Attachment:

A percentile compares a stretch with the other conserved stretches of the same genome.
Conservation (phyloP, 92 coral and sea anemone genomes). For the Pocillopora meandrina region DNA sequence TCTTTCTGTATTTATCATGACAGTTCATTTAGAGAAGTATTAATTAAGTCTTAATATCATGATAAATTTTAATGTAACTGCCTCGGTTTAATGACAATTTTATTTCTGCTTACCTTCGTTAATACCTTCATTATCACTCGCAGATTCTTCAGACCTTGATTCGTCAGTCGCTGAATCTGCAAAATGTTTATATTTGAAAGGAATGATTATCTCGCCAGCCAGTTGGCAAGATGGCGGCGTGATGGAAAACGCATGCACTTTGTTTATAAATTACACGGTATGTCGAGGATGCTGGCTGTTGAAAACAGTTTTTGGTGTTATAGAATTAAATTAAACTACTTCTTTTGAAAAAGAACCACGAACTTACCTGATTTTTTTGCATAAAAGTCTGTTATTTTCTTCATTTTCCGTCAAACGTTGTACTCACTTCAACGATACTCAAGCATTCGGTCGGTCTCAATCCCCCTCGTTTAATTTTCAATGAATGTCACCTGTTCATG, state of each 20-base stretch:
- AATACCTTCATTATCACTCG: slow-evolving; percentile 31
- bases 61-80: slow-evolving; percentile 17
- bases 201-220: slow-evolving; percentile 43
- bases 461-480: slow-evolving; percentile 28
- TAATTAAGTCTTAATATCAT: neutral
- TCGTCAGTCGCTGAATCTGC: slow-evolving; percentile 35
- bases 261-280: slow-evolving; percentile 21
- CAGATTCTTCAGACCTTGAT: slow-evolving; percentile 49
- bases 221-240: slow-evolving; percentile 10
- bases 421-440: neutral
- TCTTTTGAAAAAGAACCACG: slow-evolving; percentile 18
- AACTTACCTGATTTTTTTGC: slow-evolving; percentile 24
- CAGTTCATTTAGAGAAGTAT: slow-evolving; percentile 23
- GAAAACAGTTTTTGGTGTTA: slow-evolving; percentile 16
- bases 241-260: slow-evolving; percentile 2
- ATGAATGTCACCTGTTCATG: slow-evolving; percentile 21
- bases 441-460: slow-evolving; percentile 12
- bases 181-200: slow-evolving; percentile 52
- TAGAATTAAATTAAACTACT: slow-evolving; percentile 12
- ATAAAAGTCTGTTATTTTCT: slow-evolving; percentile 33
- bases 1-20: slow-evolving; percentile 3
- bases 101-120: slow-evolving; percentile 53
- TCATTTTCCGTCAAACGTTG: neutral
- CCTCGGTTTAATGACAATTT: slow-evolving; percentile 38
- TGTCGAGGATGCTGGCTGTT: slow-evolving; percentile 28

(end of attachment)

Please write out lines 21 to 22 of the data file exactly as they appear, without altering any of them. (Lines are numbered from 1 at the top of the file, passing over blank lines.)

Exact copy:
- TAGAATTAAATTAAACTACT: slow-evolving; percentile 12
- ATAAAAGTCTGTTATTTTCT: slow-evolving; percentile 33